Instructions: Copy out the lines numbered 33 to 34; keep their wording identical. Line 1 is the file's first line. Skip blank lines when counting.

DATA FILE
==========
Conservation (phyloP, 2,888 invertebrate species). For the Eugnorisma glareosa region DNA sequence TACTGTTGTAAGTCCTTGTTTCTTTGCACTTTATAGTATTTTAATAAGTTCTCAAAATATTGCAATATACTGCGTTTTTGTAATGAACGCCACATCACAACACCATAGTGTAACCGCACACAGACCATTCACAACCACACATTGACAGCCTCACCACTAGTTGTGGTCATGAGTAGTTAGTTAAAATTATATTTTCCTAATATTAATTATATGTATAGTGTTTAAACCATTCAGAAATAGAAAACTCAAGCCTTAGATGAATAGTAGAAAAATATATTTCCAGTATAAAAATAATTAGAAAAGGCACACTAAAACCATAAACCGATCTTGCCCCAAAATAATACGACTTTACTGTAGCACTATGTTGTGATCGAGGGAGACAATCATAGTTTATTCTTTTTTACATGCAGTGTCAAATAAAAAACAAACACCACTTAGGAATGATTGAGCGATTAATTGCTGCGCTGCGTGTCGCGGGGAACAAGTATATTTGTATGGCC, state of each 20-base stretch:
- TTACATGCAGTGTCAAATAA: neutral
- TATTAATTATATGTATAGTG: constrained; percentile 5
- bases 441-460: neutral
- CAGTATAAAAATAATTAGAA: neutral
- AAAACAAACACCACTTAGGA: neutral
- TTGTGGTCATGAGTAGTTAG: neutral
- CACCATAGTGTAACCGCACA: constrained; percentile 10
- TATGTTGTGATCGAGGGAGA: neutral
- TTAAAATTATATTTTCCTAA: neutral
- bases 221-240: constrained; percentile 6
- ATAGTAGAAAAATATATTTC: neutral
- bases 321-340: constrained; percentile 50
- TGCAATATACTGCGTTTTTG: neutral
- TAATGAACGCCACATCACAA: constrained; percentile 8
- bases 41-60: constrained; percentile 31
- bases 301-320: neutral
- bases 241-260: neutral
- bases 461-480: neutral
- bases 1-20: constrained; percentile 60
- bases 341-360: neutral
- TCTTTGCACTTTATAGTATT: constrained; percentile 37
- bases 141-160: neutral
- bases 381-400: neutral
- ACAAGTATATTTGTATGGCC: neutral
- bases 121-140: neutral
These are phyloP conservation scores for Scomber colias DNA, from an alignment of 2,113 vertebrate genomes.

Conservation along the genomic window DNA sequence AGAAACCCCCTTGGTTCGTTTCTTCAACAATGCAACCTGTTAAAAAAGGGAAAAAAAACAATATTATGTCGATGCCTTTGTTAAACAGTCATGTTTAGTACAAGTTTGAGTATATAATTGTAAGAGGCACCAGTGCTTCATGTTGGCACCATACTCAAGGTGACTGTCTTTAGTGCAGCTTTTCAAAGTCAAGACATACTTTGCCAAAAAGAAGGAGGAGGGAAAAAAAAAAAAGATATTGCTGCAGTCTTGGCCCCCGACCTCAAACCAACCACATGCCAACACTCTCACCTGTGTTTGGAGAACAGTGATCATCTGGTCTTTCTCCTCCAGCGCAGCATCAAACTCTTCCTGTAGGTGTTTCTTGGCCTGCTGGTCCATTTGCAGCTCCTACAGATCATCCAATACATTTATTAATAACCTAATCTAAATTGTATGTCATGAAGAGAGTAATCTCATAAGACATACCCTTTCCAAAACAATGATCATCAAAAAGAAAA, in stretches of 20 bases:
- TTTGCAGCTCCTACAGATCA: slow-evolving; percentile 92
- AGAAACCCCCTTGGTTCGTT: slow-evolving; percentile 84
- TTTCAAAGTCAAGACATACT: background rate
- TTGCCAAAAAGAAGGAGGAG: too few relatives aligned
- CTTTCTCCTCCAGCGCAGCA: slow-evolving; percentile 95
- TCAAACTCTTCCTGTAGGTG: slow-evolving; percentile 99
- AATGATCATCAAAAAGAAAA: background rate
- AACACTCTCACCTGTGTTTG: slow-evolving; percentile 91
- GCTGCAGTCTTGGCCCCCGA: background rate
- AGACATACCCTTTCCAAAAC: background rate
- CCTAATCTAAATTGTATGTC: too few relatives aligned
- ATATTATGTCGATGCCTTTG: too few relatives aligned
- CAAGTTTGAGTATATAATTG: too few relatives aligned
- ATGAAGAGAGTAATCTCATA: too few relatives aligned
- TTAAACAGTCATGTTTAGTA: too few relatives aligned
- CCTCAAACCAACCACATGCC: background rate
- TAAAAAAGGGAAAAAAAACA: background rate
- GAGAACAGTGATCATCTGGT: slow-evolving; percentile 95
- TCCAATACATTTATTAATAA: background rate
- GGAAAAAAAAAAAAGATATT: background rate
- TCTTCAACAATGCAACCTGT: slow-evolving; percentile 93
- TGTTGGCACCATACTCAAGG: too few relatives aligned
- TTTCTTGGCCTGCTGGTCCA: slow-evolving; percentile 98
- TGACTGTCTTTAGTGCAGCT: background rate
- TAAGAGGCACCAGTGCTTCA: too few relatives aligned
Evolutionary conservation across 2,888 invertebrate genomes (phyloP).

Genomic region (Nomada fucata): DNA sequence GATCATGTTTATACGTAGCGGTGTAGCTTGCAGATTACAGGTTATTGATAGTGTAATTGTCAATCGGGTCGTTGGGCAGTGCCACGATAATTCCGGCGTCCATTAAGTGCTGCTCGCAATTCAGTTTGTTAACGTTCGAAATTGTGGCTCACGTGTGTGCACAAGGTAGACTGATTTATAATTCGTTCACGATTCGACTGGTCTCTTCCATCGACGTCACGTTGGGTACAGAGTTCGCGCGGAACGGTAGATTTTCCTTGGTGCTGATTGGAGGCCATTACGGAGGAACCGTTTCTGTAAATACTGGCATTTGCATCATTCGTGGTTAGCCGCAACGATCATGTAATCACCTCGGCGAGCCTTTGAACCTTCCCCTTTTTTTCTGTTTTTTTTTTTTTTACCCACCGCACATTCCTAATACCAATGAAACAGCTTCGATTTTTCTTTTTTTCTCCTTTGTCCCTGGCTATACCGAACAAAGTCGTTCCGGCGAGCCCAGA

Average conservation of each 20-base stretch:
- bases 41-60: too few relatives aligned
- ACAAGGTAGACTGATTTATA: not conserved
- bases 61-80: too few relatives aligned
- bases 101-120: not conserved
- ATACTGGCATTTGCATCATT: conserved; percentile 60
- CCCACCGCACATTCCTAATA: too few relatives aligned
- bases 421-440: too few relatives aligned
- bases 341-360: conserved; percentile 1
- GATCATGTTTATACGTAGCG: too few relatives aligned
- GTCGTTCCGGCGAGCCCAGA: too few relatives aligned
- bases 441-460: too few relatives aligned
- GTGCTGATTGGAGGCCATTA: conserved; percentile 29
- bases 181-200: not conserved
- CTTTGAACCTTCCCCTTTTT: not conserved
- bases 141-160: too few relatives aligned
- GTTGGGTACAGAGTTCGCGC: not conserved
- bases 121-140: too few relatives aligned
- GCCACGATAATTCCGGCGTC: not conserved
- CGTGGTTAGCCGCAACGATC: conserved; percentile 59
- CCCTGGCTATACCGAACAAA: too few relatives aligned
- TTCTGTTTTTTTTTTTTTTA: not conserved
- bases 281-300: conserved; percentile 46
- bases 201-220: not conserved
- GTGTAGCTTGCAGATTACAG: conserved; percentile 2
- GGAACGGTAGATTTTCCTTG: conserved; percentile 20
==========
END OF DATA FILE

- CTTTCTCCTCCAGCGCAGCA: slow-evolving; percentile 95
- TCAAACTCTTCCTGTAGGTG: slow-evolving; percentile 99